StatusCake may be the first port-of-call for anyone looking for website monitoring, but how do you find the best sources of information and discussion on technology news and reviews?
The Internet is awash is websites focusing on technology – it really is hard to know where to start, how to separate the wheat from the chaff, the wood from the trees; anyway enough with the metaphors.
At StatusCake HQ we’ve gone round the team and asked them which technology blogs they can’t live without on a daily basis. What we’re left with is a Top #10 of their recommendations across the technology sector – where you go not just when you want to find out what’s happening at Google or new exciting start-ups, but when you want a review on the latest tablet.
So in no particular order!
#1 The Verge – Founded in 2011 The Verge (always in italics!) covers broad spectrum of topics with features, product reviews and podcasts across tech and science and culture, including the arts.
#2 Mashable – Founded in 2005 in New York Mashable provides plenty of news and resources for the “Connected Generation.” It’s got perhaps one of the most engaged audiences of all tech communities with 20m monthly unique visitors and over 6m followers on social media platforms.
#3 TechCrunch – Like Mashable founded in 2005. TechCrunch enjoys over 12m unique visitors a month, with its community numbering over 2m followers on social media networks. As well as often breaking stories on tech businesses – acquisition and fundraising – its CrunchBase database has become the place to go for information on techn companies, funding and major stories.
#4 The Next Web – Founded in 2008 The Next Web has more than 7.2m monthly unique visitors. The Next Web prides itself on giving an international angle to Internet and technology news and culture, and expands its readership through adding new channels and content partnerships. Like TechCrunch is runs events in Europe and North America.
#5 LifeHacker – Launched in 2005 Lifehacker bills itself as the place for “Tips, tricks, and downloads for getting things done.” Covering topics as diverse as “From the Tips Box”, anything Windows, Mac, Linux, Android or iOS related, careers, health and wine. Lifehacker also has two international editions – Lifehacker Japan & Lifehacker Australia.
#6 Wired – Wired.com (home to WIRED magazine first published in 1993) is part of the massive Conde Nast publishing group – which also owns Reddit (see below) as well as other great blogs such as Ars Technica. Wired’s angle is to look at how ideas and innovation are changing the world. Chris Anderson (writer of The Long Tail, Free) set up his blog GeekDad which was later to become Wired.com. WIRED and Wired.com reach more than 14m readers a month.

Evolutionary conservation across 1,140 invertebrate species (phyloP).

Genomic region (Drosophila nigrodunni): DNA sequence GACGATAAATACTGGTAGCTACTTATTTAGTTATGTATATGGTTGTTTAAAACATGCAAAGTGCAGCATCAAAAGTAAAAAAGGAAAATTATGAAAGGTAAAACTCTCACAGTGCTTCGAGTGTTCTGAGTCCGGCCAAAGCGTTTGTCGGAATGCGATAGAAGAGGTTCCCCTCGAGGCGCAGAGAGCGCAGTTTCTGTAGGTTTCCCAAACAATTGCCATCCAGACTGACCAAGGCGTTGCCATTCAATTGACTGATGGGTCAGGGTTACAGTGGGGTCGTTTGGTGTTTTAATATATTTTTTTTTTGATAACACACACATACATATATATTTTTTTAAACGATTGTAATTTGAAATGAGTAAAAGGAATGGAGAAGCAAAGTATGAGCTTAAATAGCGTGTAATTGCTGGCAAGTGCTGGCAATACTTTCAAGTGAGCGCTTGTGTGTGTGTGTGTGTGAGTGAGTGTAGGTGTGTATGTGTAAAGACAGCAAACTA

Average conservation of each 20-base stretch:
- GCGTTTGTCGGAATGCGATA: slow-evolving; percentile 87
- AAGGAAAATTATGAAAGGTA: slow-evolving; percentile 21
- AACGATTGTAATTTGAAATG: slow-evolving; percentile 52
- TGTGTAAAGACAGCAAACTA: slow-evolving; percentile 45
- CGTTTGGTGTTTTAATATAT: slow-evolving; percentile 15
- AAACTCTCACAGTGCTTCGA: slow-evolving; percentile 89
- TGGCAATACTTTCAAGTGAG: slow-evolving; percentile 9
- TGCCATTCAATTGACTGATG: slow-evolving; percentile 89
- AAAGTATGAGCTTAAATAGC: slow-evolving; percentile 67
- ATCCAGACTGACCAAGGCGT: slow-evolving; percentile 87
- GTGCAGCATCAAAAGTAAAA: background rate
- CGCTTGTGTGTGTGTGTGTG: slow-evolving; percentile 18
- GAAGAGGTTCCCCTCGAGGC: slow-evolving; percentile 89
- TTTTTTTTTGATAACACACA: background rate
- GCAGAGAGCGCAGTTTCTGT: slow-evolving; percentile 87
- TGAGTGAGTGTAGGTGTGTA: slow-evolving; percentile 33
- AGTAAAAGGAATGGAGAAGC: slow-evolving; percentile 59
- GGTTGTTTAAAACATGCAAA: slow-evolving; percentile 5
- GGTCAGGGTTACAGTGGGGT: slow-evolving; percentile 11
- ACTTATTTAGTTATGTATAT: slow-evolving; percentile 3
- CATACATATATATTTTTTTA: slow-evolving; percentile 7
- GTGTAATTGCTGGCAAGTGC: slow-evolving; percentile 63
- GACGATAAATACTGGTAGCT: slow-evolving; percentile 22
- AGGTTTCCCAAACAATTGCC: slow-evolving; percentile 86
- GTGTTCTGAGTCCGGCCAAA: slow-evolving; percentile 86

#7 Reddit – If you’ve not come across Reddit where have you been? A massive community with a simple bulletin board, users post links or self-posts – other members of the community ranking the post or links up or down. The most popular links making the site’s front page. Users build up kudos through the amount of ups/downs their posts and links get – “karma”. Although part of Conde Nast, feels far from commercial.
#8 Geek – One of the oldest blogs on our list bust still going strong. Founded in 1996 Geek.com features cover anything from buying guides and review for mobile, gaming, gadgets and computer hardware and software.
#9 Forbes – More of a business and lifestyle website than the rest on the list, but Forbes.com has a vast network of writers meaning that there’s always new content – news and commentary. And given Forbes’ size and reputation often with CEOs and senior execs of many of the major technology companies.
#10 Hongkiat – The creation of Hongkiat Lim, since 2007 this website has been giving its readers hints, tips and ideas on technology and design. Based in Malaysia this website has grown considerably and is often mentioned itself by many of the bigger sites – such as Lifehacker and TheNextWeb above.
And don’t forget to tell us what tech blogs you couldn’t live without!
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